By Rosemary Ellen Guiley
FATE Consulting Editor
The horrible, demonic haunting that drove a family out of a house in Amityville, New York in 1976 ranks as one of the most famous cases in paranormal history. “The Amityville Horror,” as it is known – now a trade-marked term – has been the subject of books, sensational films – and unending lawsuits. Now, says Christopher Quarantino, one of the children involved in the case, there is much more to the story – occult practices conducted in the family — and he has decided to talk about it.
“This isn’t just me coming up with a new twist on the story,” Quaratino told FATE. “This is me telling what I really know.”
Aerieal view of former Lutz home in Amityville. From police files, courtesy of Tim Yancey.
Quaratino, forty-three, was seven years old when his family moved into the cursed house on Long Island, New York, in December 1975 with his recently wed parents, mother Kathy Lutz and stepfather George Lutz, and two siblings, Daniel, nine, and Melissa, five. All three children were Kathy’s by a previous marriage. The Lutzes purchased the empty house because it was a bargain, and they knew the reason why: In 1974, horrible murders had occurred there. A twenty-three-year-old man named Ronnie DeFeo went through the house one night with a .35-caliber rifle and shot to death his parents and four siblings while they slept in their beds. De Feo was convicted of six counts of murder and sent to prison.
Almost immediately after moving in, the Lutz family experienced oppressive and unpleasant phenomena that rapidly escalated over time. They called in a Catholic priest to bless the home, and unknown voices told him emphatically to get out. Family members were plagued by bizarre swarms of flies, apparitions, noises, weird phenomena, nightmares and depression.
In the late afternoon of January 14, 1976, only twenty-eight days after they moved in, the family was so terrified that they left in a hurry leaving all their belongings behind, with the exception of a few changes of clothing.
The case was investigated by Hans Holzer, demonologists Ed and Lorraine Warren, members of the American Society for Psychical Research in New York City, and others. The Warrens pronounced the activity demonic in nature.
In the aftermath, book and film rights were sold, and the story became a best-selling sensation. Lawsuits were filed over claims and rights, and went on for years. Skeptics and debunkers criticized the case, but George and Kathy Lutz, who are both deceased now, stuck to their story to the end of their lives. Amityville became a paranormal juggernaut, generating more books and films. As the original story became exhausted, fictional elements increased.
One question often asked is, were the family members targeted as innocent victims by dark forces related to the house, the murders and even the land, or was there something more behind it all? In 2005, upon the release of a remake of the original The Amityville Horror film, Quaratino alluded to an undisclosed paranormal problem brought on by occult rituals and practices, which may have attracted dark forces that followed the family from the Amityville home. “George Lutz brought the troubles on himself (and our family) by dabbling in the occult, it wasn’t just the house that was the problem,” he said. “That’s why ‘it’ followed us.”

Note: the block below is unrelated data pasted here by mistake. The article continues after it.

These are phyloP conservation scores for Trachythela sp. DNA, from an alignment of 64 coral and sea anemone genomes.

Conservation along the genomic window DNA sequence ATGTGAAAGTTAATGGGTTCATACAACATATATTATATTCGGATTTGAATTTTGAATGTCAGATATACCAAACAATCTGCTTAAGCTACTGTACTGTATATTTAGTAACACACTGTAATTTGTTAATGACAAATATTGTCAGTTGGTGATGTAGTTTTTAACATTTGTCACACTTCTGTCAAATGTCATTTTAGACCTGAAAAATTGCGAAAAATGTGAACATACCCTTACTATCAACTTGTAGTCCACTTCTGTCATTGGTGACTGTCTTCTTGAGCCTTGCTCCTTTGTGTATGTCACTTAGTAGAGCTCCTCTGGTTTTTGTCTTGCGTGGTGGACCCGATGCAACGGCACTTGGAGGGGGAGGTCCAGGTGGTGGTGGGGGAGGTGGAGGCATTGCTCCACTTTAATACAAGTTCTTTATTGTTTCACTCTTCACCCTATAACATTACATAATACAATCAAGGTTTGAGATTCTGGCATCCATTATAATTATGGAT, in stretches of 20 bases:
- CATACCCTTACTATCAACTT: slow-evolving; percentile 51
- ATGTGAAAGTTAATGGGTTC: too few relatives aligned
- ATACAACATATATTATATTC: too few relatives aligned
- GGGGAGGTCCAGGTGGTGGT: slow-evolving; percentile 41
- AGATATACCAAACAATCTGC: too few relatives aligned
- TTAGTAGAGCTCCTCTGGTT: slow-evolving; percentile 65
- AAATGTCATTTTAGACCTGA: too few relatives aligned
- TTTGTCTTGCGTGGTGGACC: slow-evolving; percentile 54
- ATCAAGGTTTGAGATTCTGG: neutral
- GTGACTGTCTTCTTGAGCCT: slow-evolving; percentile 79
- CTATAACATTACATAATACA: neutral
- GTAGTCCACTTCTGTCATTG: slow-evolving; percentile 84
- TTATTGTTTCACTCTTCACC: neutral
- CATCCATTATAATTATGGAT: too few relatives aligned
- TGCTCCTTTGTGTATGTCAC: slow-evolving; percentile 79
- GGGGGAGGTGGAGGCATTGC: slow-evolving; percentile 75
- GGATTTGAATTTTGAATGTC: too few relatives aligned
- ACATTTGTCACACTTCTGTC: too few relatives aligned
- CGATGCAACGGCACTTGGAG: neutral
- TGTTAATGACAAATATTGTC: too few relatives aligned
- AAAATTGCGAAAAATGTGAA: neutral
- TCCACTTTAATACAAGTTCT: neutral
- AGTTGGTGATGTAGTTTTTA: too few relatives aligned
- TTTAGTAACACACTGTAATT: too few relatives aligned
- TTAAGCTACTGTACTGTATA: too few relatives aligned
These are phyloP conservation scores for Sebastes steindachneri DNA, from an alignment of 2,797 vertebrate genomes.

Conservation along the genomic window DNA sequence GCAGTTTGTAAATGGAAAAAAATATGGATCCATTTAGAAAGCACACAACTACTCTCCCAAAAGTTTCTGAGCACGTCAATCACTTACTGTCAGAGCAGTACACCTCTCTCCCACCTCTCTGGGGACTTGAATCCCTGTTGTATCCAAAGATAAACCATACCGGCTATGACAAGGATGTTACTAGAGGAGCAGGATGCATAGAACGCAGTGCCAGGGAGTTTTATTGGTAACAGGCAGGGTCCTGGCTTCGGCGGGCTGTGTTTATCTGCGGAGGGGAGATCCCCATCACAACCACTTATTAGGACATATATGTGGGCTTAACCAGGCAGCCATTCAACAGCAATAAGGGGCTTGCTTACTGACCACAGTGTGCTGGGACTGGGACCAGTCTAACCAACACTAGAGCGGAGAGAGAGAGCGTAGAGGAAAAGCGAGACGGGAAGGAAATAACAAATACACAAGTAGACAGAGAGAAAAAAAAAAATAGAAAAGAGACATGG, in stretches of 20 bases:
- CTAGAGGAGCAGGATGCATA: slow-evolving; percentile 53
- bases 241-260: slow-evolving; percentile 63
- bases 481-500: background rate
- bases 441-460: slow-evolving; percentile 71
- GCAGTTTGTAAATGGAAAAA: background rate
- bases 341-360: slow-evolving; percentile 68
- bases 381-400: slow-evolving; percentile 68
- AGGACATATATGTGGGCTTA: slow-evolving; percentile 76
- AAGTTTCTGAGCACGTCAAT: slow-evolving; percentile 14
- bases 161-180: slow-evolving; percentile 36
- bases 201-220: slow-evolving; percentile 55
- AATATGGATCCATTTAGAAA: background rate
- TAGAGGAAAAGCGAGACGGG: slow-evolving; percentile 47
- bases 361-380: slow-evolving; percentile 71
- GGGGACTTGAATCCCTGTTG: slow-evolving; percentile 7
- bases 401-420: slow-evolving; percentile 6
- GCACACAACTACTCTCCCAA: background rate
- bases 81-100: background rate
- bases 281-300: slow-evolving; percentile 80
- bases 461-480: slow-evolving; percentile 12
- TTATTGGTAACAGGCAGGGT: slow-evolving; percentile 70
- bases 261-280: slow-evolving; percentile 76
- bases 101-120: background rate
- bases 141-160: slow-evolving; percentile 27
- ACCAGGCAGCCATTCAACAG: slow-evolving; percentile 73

Some of the principals involved beyond the family, including some of the investigators, were aware of the occult practices, but the information was never widely known.
Quaratino said he felt compelled to speak out in the wake of announcements of three new Amityville sequel films by three separate movie companies, each adding twists to the story. However, he will not discuss details while the new films are in production.
Hannibal Classics is making Amityville Legacy in 3D. The Weinstein Company is developing The Amityville Horror: The Lost Tapes for theatrical release in January 2012. The Asylum will release Amityville Haunting on DVD in December 2011. The Asylum is advertising that footage is “real.” The theme of the film is, the family did not survive, but “recordings” did.
Qauratino said he is weary of Hollywood taking fictional liberties with the story, lives of the family, and his own experiences. He plans his own feature length film to tell the real story as he sees it, especially to a generation probably not familiar with the original case and to the masses that have before them been exposed to the story with all the inaccuracies.
He is raising funding for his film, starting this Halloween Eve, October 30, with an online pay-per-view “fireside chat” event in which he will tell one real-life creepy story, about the “demons of his past” and his frightening experiences in his present home in Phoenix, Arizona, which seems to be haunted because of a suicide on the property. The live webcast will air 9pm Eastern, 6pm Pacific, and will thereafter be available on demand.
Quaratino said he has challenged Hollywood that he can tell a creepier story, and is asking the public to weigh in with votes. For more information, visit www.amityvillehorrorchallenge.com or www.facebook.com/#!/pages/Amityville-Horror-Challenge/164647713600246.
FATE has not contacted others originally involved in the case, pending further disclosures from Quarantino.